The responses to yesterday's post about America's fiscal future reveal what I think are a lot of misconceptions about the way financial symptoms work:
Cost doesn't equal risk One of my commenters complained that I was using costs and risk interchangeably, and that they are not the same thing. Indeed, they aren't always. But new obligations always add more risk to your balance sheet, even if you think you're also adding the revenue to cover them, because if the revenue doesn't materialize, you're in a dreadful hole. And the greater the existing deficit between revenues and obligations, the more risk any new obligations add. If our deficit were in rough balance, the new obligations would add only trivial risk. But we're running a roughly $700 billion structural deficit over the next ten years, which is greater than or equal to 6% of GDP.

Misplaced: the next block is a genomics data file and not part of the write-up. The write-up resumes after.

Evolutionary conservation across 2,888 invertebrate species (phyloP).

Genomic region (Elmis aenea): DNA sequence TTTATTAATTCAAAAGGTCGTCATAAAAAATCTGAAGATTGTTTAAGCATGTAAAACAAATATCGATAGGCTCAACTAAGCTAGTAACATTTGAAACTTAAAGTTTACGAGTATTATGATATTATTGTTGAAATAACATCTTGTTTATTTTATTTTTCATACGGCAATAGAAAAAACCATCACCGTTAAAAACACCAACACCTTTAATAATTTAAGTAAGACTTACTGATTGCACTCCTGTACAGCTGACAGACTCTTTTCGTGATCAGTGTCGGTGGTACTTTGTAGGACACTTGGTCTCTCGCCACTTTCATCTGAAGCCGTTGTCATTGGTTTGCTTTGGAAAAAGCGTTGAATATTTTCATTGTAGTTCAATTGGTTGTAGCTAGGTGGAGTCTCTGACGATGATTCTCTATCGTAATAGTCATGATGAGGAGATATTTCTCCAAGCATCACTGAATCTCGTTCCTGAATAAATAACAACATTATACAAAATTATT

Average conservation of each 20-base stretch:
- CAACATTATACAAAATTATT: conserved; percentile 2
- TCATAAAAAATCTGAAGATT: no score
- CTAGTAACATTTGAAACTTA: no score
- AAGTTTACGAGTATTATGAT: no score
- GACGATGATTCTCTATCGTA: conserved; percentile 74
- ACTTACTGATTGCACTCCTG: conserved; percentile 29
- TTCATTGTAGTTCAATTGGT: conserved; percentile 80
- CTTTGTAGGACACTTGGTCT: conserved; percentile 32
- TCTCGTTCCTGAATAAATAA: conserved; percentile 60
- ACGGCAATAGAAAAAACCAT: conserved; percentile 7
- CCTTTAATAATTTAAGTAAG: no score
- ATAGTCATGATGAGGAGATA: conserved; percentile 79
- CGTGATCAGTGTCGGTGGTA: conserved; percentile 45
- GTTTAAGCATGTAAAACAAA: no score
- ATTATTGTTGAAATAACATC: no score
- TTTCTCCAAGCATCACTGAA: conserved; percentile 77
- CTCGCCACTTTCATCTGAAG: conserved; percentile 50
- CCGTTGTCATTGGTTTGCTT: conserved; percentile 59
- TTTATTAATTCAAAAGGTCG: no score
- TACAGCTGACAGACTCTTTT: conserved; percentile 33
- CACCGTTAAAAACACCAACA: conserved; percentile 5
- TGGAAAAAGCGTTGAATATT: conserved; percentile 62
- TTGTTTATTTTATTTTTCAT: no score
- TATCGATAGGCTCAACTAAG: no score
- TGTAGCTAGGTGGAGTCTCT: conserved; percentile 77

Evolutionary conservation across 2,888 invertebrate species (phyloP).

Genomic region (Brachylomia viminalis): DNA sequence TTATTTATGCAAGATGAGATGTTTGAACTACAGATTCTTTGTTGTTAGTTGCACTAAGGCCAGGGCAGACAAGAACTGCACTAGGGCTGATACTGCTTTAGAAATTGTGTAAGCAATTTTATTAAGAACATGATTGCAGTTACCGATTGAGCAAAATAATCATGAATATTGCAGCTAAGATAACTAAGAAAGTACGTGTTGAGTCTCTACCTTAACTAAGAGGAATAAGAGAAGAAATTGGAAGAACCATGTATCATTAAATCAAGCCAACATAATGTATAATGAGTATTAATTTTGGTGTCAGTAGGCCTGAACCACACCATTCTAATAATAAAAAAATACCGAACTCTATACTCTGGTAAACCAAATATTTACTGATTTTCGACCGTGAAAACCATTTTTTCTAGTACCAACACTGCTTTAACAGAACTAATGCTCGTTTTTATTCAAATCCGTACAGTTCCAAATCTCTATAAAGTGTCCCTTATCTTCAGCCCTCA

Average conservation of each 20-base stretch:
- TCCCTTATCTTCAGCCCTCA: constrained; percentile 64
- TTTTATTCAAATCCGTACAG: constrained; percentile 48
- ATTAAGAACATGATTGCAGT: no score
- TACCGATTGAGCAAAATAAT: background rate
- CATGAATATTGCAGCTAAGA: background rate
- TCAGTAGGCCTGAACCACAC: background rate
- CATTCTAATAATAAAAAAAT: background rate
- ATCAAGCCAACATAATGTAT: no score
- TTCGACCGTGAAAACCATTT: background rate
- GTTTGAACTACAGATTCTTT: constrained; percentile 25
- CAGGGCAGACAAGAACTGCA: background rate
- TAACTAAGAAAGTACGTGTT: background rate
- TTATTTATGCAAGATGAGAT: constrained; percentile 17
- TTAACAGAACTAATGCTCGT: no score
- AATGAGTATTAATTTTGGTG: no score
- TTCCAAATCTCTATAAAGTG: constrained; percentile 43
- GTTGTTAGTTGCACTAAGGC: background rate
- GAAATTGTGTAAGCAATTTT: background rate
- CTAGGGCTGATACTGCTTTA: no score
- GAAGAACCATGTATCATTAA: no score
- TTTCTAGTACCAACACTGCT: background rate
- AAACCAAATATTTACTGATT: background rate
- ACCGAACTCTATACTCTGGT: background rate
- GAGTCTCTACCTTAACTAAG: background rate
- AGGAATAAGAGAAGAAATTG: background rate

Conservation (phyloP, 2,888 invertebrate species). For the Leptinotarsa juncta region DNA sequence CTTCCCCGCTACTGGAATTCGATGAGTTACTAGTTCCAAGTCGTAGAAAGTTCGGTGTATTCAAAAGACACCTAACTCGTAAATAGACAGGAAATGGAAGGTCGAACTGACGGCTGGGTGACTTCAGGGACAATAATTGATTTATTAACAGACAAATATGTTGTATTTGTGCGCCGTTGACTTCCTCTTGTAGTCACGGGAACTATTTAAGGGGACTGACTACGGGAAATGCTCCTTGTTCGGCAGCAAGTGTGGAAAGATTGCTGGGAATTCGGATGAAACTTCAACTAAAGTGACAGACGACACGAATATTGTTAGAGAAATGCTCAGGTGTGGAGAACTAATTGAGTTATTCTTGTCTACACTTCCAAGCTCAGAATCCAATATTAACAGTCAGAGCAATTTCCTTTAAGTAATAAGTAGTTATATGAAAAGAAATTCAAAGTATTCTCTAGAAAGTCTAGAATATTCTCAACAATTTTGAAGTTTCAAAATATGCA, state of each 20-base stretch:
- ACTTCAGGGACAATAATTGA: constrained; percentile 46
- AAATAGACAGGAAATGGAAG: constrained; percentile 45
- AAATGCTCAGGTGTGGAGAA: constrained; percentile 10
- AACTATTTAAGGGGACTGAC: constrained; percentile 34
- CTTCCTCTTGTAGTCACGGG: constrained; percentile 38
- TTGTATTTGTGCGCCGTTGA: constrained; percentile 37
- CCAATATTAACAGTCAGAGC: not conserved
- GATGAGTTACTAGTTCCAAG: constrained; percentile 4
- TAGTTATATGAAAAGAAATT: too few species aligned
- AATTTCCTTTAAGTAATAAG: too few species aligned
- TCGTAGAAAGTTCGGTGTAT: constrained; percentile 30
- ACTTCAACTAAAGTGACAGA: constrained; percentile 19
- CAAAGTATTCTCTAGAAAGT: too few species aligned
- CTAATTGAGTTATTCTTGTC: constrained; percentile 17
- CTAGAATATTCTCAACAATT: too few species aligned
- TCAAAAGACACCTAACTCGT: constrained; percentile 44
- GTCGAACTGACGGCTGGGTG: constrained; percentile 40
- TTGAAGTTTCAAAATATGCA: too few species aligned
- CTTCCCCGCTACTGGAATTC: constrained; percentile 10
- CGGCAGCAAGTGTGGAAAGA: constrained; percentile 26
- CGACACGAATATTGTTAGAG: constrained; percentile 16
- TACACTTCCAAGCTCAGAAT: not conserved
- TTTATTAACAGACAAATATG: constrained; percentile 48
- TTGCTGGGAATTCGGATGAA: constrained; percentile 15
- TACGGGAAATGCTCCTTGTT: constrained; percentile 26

The US won't actually go bankrupt, because we can always inflate away the value of our debt This won't work. We have an independent central bank, and any concerted effort to appoint a Fed chair willing to inflate away our debt would be made difficult by both the dirth of pro-hyperinflation economists/bankers, and the fact that markets would freak out and jam up our interest rates sky high. Moreover, inflating your debt only works if your structural deficit is small relative to the outstanding amount of debt. As things now stand, by 2019 our structural deficit is scheduled to be about 6% of GDP, while our debt will be around 65% of GDP. That may not sound like much, but over a few years, rising interest rates could rapidly confound any attempt at inflating away our debt.